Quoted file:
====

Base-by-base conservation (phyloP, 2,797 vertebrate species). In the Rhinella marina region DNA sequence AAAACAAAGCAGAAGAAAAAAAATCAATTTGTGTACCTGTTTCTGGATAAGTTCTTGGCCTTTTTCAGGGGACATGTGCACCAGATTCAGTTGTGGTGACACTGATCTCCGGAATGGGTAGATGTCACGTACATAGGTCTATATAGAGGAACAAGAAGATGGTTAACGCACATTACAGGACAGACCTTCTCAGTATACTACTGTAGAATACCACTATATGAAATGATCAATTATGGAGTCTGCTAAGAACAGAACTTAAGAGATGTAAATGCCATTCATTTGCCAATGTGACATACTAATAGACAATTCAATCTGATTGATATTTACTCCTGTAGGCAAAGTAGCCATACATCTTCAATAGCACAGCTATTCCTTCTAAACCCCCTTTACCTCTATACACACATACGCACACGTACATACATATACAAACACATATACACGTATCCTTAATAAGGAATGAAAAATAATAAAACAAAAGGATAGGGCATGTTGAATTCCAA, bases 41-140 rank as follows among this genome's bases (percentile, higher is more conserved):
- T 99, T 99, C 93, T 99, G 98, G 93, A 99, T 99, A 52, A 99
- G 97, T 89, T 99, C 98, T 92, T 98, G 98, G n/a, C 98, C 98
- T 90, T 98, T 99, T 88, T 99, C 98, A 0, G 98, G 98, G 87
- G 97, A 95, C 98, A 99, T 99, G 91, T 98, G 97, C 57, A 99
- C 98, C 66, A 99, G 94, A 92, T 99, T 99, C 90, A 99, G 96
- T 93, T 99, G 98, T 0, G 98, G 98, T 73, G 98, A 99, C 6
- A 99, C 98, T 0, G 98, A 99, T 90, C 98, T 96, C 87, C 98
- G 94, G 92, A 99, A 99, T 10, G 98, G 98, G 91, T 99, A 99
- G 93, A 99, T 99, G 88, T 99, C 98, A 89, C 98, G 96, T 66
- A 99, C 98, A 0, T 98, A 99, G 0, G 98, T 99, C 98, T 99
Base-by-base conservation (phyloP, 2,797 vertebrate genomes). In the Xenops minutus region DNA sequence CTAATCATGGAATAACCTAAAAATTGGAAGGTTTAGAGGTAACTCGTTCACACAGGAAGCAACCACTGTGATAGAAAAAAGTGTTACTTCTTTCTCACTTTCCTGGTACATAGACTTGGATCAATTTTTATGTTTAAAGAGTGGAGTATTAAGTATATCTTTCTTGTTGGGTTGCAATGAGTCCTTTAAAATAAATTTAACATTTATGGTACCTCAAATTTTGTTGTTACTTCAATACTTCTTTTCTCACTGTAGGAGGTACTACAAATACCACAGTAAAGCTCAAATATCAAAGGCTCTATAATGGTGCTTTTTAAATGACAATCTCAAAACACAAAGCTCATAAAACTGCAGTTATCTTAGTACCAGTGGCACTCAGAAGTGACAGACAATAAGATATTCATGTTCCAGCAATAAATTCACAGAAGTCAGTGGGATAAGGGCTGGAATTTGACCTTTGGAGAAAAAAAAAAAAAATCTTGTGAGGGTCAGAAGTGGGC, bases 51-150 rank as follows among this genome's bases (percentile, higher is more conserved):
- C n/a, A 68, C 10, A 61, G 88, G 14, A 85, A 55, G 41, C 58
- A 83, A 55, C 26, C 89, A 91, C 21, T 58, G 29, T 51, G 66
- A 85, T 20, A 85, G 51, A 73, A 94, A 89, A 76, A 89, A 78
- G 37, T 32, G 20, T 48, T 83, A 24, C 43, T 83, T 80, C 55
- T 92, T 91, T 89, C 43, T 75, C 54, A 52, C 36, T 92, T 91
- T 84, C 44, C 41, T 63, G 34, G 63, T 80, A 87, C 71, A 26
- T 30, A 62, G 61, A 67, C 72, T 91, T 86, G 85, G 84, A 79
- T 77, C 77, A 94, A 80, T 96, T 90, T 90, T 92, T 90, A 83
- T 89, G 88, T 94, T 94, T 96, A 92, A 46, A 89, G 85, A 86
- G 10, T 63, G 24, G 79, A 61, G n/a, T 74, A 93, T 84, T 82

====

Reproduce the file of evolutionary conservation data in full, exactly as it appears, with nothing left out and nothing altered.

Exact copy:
Base-by-base conservation (phyloP, 2,797 vertebrate species). In the Rhinella marina region DNA sequence AAAACAAAGCAGAAGAAAAAAAATCAATTTGTGTACCTGTTTCTGGATAAGTTCTTGGCCTTTTTCAGGGGACATGTGCACCAGATTCAGTTGTGGTGACACTGATCTCCGGAATGGGTAGATGTCACGTACATAGGTCTATATAGAGGAACAAGAAGATGGTTAACGCACATTACAGGACAGACCTTCTCAGTATACTACTGTAGAATACCACTATATGAAATGATCAATTATGGAGTCTGCTAAGAACAGAACTTAAGAGATGTAAATGCCATTCATTTGCCAATGTGACATACTAATAGACAATTCAATCTGATTGATATTTACTCCTGTAGGCAAAGTAGCCATACATCTTCAATAGCACAGCTATTCCTTCTAAACCCCCTTTACCTCTATACACACATACGCACACGTACATACATATACAAACACATATACACGTATCCTTAATAAGGAATGAAAAATAATAAAACAAAAGGATAGGGCATGTTGAATTCCAA, bases 41-140 rank as follows among this genome's bases (percentile, higher is more conserved):
- T 99, T 99, C 93, T 99, G 98, G 93, A 99, T 99, A 52, A 99
- G 97, T 89, T 99, C 98, T 92, T 98, G 98, G n/a, C 98, C 98
- T 90, T 98, T 99, T 88, T 99, C 98, A 0, G 98, G 98, G 87
- G 97, A 95, C 98, A 99, T 99, G 91, T 98, G 97, C 57, A 99
- C 98, C 66, A 99, G 94, A 92, T 99, T 99, C 90, A 99, G 96
- T 93, T 99, G 98, T 0, G 98, G 98, T 73, G 98, A 99, C 6
- A 99, C 98, T 0, G 98, A 99, T 90, C 98, T 96, C 87, C 98
- G 94, G 92, A 99, A 99, T 10, G 98, G 98, G 91, T 99, A 99
- G 93, A 99, T 99, G 88, T 99, C 98, A 89, C 98, G 96, T 66
- A 99, C 98, A 0, T 98, A 99, G 0, G 98, T 99, C 98, T 99
Base-by-base conservation (phyloP, 2,797 vertebrate genomes). In the Xenops minutus region DNA sequence CTAATCATGGAATAACCTAAAAATTGGAAGGTTTAGAGGTAACTCGTTCACACAGGAAGCAACCACTGTGATAGAAAAAAGTGTTACTTCTTTCTCACTTTCCTGGTACATAGACTTGGATCAATTTTTATGTTTAAAGAGTGGAGTATTAAGTATATCTTTCTTGTTGGGTTGCAATGAGTCCTTTAAAATAAATTTAACATTTATGGTACCTCAAATTTTGTTGTTACTTCAATACTTCTTTTCTCACTGTAGGAGGTACTACAAATACCACAGTAAAGCTCAAATATCAAAGGCTCTATAATGGTGCTTTTTAAATGACAATCTCAAAACACAAAGCTCATAAAACTGCAGTTATCTTAGTACCAGTGGCACTCAGAAGTGACAGACAATAAGATATTCATGTTCCAGCAATAAATTCACAGAAGTCAGTGGGATAAGGGCTGGAATTTGACCTTTGGAGAAAAAAAAAAAAAATCTTGTGAGGGTCAGAAGTGGGC, bases 51-150 rank as follows among this genome's bases (percentile, higher is more conserved):
- C n/a, A 68, C 10, A 61, G 88, G 14, A 85, A 55, G 41, C 58
- A 83, A 55, C 26, C 89, A 91, C 21, T 58, G 29, T 51, G 66
- A 85, T 20, A 85, G 51, A 73, A 94, A 89, A 76, A 89, A 78
- G 37, T 32, G 20, T 48, T 83, A 24, C 43, T 83, T 80, C 55
- T 92, T 91, T 89, C 43, T 75, C 54, A 52, C 36, T 92, T 91
- T 84, C 44, C 41, T 63, G 34, G 63, T 80, A 87, C 71, A 26
- T 30, A 62, G 61, A 67, C 72, T 91, T 86, G 85, G 84, A 79
- T 77, C 77, A 94, A 80, T 96, T 90, T 90, T 92, T 90, A 83
- T 89, G 88, T 94, T 94, T 96, A 92, A 46, A 89, G 85, A 86
- G 10, T 63, G 24, G 79, A 61, G n/a, T 74, A 93, T 84, T 82